DYNAMICAL INSTABILITY OF COLLAPSING RADIATING FLUID

M. Sharif* M. Azama'b**

" Department of Mathematics, University of the Punjab Lahore-54590, Pakistan

b Department of Mathematics, University of Education Lahore-54590, Pakistan

Received December 3, 2012

We take the collapsing radiative fluid to investigate the dynamical instability with cylindrical symmetry. We match the interior and exterior cylindrical geometries. Dynamical instability is explored at radiative and non-radiative perturbations. We conclude that the dynamical instability of the collapsing cylinder depends on the critical value T < 1 for both radiative and nonradiative perturbations.

DOI: 10.7868/S0044451013060050

1. INTRODUCTION

The subject of dynamical instability of self-gravitating objects has attracted many astrophysicists duo to explosions and evolution of these objects. The evolution of different self-gravitating objects during gravitational collapse for different ranges of instability is an important feature of dynamical instability. The static stellar model would be interesting if it remains stable under fluctuations. In this scenario, Chandrasekhar fl] found the instability range T < 4/3 for the spherically symmetric spacetime with isotropic fluid. After that, many people investigated the effects of physical properties of the fluid in the onset of dynamical instability with spherical symmetry.

In [2], it was found that dissipation at Newtonian (N) limit reduces the stability of the sphere and boosts at post-Newtonian (pN) limit. The conclusion in [3] was that the effects of radiation appears similar to dissipation in the N and pN limits. The same authors [4] examined the instability of a spherically symmetric spacetime with shear viscosity and found that it decreases the instability of the fluid. The dynamical instability of a collapsing radiating star would be increased due to the presence of anisotropic pressure and shear viscosity [5].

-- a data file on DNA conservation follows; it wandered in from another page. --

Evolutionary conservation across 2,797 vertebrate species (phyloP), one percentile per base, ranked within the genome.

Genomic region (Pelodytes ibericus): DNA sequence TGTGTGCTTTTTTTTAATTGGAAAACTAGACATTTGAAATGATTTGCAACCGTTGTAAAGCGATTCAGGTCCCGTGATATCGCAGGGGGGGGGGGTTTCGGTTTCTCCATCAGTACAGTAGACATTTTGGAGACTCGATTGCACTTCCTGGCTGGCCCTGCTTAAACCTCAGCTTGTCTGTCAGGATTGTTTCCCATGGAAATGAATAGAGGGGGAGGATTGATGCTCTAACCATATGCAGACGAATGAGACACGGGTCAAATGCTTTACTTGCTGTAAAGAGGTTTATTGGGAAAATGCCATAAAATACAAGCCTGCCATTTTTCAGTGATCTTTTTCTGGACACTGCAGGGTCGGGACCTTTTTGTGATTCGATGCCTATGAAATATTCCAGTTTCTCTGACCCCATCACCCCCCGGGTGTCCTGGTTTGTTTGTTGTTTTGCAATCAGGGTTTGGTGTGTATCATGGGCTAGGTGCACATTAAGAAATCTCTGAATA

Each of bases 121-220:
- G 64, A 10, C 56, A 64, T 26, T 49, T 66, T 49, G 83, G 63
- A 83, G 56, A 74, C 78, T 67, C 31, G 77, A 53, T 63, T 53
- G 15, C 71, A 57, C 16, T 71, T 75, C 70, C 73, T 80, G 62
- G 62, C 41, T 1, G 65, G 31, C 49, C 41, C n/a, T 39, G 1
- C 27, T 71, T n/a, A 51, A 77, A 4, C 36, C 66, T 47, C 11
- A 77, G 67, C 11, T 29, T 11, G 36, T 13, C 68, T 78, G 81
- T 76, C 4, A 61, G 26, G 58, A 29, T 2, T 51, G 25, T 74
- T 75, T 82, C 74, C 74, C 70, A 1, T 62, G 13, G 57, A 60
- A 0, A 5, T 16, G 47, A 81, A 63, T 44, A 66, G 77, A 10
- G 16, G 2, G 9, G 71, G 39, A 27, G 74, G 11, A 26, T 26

Cylindrically symmetric spacetimes are idealized models in general relativity. The study of gravitational

E-mail: msharif.math'fflpu.edu.pk

E-mail: azammath'fflgmail.com

collapse of these astrophysical objects is an important problem. Some recent work [6 10] indicate great interest in cylindrical gravitational collapse with different fluids with and without an electromagnetic field. Recently, Sharif and his collaborators [11] investigated the dynamical instability for spherically and cylindrically symmetric spacetimes in general relativity and f(R) gravity in the N and pN regimes, respectively. They have shown that the electromagnetic field, pressure anisotropy, dissipation, and f(R) models have great relevance in the range of instability. The same authors [12] have also explored this problem for the thin-shell wormholes in nonlinear electrodynamics.

In this paper, we explore the dynamical instability of a collapsing radiating cylinder in the N and pN approximations. The paper is organized as follows. In Sec. 2, the field equations and matching conditions are developed. In Sec. 3, we formulate the dynamical instability at nonradiative and radiative perturbations. Finally, we discuss our results in Sec. 4.

2. FIELD EQUATIONS AND MATCHING CONDITIONS

The matter under consideration is assumed to be locally isotropic with pure radiation inside a cylindrical surface E. The energy momentum tensor for such a fluid has the form

TapI = (/'■ + />)'<« tr.~; + PfJaH + ^Jfi, ( 1 )

and the following conditions arc satisfied in conioving coordinates:

= i ',);;. r = .i 'à',1-/.? 'a;1.

wawa = —1, lala = 0.

Hero //., p, wa, e, and Ia arc the energy density, the isotropic pressure, the four-velocity, the radiation density, and the null four-vector of the fluid. We consider the nonstatic cylindrically Symmetrie spacetime inside the hypersurface S with

ds2 = —W2(t,r) dt2 + X2(t,r) dr2 +

+ Y2(t,r)d02 +dz2, (2)

where

^oc <t<oo, 0 ^ r < oc,

—oo < ; < 00, 0 ^ <i> ^ 2TT.

Using Eqs. (1) and (2), we can write the Einstein field equations

f< 11\.-; = Gaß

as

KA2(/I. ■

kWXS =

X'Y' _ r XY ~ T YW XY'

XY XY

kX2(P -

Kp =

Kp =

W

wx

X

ir:i.Y W"2X .V:iU"

ir.v wx' irr

(3)

(4)

(5)

(6)

WX2 I P.Y ir:i.Y U".Y:i \Y*Y im X'Y' Y" W'Y' XY

Xray

X2Y WX2Y I \ "-' X ) "

(7)

The IIlclSS function proposed by Thome [13] in the form of gravitational C-energy per unit specific length is defined as

1

m(t,r) =

o Of "

and satisfies the relations

P2 = V(0)aV%> l2 = V(

(S)

f = pi,

where /, p, f, i/o, and are the specific length, circumference radius, areal radius, and two Killing vectors for the cylindrical geometry. Hence, the specific energy of the collapsing cylinder becomes [14]

fn(r,t) =

0)

For the radiative fluid, the conservation of the stress energy tensor,

(T^y = 0,

yields

fi-

el x

(10)

P

. X o ^ IV' Y'

£W + ('l+P + 2e) ly + £T

+ + = (11)

We use the Darmois conditions [15] for the continuity of inner and outer manifolds. The cylindrical manifold in the exterior region is [16]

ds2 = — ( dv2

2 dv (IR + + R2((W2